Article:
Three to One: Waste Industry Groups Merge to Focus Efforts
The combined group, which hasn't yet given itself an updated name, hopes to eliminate confusion and improve industry cohesion.
An number of solid-waste industry groups, currently under the umbrella of the Environmental Industry Associations (EIA), are planning to combine into a single organization.
The groups—currently broken up into EIA, the Waste Equipment Technology Association, and the National Solid Wastes Management Association—are planning to merge in hopes of “eliminating confusion with our names and enhancing the cohesion of the sectors contributing to waste management and recycling,” the group’s CEO, Sharon Kneiss, told WasteAge.
The group will also consider a new name, which will be announced in two months at WasteExpo. More details on the merger:
Changes coming: The combined association will refocus its efforts in four ways—adding a programs department, enhancing its government affairs efforts, boosting its social media usage, and strenghening its membership recruitment and retention efforts. The group is also planning to increase resources for member needs and local chapters.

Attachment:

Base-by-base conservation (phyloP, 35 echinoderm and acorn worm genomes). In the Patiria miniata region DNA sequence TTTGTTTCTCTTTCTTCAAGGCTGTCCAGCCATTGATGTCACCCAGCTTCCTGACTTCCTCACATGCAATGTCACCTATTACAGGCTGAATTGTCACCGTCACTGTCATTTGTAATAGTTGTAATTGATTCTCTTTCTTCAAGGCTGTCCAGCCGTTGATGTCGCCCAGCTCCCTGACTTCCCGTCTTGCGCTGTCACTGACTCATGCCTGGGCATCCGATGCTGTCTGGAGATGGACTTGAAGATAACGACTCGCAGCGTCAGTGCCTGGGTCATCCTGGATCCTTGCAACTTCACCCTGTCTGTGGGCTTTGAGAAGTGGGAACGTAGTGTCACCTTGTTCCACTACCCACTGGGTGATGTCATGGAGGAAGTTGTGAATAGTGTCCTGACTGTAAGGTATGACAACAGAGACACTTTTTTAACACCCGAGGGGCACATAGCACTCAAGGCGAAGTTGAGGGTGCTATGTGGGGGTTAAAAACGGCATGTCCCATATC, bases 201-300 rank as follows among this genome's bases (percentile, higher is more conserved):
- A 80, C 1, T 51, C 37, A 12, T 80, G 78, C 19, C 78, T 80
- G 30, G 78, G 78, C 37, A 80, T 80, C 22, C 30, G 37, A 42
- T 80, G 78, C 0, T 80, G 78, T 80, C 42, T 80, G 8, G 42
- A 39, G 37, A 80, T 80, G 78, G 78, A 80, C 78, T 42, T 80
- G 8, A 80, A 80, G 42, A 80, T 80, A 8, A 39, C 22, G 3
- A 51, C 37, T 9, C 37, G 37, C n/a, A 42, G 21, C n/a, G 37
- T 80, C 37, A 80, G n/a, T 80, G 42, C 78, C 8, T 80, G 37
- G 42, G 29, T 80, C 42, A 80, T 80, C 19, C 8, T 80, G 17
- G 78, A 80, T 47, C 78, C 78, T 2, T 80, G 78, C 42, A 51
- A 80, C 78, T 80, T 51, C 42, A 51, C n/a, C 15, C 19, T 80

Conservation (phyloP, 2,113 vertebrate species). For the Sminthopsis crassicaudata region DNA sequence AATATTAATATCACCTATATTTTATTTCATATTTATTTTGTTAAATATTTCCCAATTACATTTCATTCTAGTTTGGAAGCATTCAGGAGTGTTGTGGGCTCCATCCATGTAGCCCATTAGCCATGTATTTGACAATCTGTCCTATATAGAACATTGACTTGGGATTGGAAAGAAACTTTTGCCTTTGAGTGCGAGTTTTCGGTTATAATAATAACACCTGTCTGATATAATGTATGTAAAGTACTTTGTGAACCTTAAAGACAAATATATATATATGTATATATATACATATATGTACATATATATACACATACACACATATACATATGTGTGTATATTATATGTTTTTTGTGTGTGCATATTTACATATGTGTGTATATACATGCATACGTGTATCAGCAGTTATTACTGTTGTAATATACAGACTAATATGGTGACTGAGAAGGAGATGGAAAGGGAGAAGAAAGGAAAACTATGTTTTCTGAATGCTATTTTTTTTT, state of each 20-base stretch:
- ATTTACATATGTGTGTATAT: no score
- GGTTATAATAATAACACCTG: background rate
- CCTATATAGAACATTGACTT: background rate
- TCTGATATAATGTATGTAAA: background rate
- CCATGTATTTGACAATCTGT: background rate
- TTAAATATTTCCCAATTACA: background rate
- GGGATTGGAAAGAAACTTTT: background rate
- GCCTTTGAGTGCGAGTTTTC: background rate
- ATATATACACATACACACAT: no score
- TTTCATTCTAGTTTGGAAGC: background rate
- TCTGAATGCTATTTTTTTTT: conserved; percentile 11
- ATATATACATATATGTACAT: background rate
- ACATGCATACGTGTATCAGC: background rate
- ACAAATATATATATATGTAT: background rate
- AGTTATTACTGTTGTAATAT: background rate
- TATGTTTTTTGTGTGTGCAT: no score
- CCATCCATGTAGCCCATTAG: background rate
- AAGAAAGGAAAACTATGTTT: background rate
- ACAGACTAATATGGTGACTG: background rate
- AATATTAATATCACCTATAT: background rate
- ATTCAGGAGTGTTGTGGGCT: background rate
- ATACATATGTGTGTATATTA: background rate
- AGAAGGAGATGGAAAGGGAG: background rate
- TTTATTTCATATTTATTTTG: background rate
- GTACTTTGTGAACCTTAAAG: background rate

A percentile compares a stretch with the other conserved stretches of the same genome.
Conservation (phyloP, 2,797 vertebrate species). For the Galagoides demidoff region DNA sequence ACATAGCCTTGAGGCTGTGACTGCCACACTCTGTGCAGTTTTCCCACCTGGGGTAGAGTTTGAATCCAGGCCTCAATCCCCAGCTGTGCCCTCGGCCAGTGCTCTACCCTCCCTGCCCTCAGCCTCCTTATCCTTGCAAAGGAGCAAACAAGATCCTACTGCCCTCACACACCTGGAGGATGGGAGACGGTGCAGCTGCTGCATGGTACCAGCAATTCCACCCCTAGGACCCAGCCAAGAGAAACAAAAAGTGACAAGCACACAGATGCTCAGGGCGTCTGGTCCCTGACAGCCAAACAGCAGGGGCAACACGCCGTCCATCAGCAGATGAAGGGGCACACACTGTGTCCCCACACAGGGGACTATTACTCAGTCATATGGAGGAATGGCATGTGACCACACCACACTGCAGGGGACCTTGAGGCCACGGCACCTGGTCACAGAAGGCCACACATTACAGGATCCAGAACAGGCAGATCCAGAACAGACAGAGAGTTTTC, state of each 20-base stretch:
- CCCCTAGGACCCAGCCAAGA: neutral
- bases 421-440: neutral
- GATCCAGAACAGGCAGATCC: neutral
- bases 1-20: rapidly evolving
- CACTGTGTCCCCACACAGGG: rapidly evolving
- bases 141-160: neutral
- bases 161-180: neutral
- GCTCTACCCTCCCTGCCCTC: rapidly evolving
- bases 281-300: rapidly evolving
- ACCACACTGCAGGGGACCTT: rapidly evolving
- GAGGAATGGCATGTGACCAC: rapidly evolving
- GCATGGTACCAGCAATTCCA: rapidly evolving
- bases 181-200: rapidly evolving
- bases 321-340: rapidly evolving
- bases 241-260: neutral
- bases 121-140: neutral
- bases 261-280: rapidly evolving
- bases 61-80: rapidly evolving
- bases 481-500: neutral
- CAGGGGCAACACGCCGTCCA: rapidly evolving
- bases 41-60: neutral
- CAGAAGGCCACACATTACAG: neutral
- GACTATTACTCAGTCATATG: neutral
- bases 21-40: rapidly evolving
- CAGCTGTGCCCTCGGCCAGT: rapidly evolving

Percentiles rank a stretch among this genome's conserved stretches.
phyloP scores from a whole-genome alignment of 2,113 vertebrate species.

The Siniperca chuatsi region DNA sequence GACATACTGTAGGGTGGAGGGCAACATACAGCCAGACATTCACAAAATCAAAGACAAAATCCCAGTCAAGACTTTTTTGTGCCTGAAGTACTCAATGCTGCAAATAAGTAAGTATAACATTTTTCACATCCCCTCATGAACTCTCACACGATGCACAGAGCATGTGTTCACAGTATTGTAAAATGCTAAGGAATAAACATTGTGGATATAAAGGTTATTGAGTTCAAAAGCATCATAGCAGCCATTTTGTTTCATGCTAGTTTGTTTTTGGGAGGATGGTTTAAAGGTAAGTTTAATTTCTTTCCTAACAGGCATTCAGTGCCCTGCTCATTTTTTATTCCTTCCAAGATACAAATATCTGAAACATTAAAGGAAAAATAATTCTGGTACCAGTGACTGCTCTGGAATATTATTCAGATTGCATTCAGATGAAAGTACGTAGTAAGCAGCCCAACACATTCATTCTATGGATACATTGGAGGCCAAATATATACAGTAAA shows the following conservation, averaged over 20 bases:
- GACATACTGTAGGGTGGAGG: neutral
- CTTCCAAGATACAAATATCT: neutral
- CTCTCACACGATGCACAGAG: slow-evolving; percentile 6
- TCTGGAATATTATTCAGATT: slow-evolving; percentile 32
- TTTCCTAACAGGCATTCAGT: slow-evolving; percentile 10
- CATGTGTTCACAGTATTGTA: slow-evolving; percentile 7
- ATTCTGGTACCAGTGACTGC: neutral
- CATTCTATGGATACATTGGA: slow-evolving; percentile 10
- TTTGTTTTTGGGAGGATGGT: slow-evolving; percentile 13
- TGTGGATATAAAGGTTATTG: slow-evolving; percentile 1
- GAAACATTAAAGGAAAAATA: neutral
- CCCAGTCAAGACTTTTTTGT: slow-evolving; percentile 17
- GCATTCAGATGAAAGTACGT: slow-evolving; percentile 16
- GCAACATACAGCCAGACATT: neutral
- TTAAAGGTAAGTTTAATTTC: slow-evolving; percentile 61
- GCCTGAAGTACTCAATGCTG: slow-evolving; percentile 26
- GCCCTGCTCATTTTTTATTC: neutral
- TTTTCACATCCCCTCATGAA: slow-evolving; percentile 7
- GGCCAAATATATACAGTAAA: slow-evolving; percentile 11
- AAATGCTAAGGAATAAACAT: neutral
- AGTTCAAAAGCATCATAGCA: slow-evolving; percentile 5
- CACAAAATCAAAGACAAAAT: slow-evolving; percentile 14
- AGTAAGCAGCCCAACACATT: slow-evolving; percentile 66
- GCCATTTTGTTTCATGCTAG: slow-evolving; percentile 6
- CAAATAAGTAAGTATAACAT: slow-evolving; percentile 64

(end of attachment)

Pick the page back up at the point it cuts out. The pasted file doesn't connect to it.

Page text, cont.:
The leadership structure: The group is working on implementing transitional steps regarding its governance to ensure various industry groups are represented in a well-balanced manner. To that end, the group will have a transitional board in place for the next two years that will include players from each of the industries represented. Several committees, covering finance, membership, government affairs, and other functions, will also be formed. Member feedback regarding the efforts will be gathered over the next two months. The group hopes to have a governance structure ready by the end of 2013.
The goal: In the end, the merged association hopes to better serve its membership with a more consistent effort. “This is an exciting time for EIA,” Kneiss, who started her current position in June, told Waste Age. “The membership has been actively engaged in developing a new direction for the association. We are making these changes to set a strong direction for our association, establish greater value for members, and improve the industry’s image. We want to be the ‘voice for all things waste and recycling.’”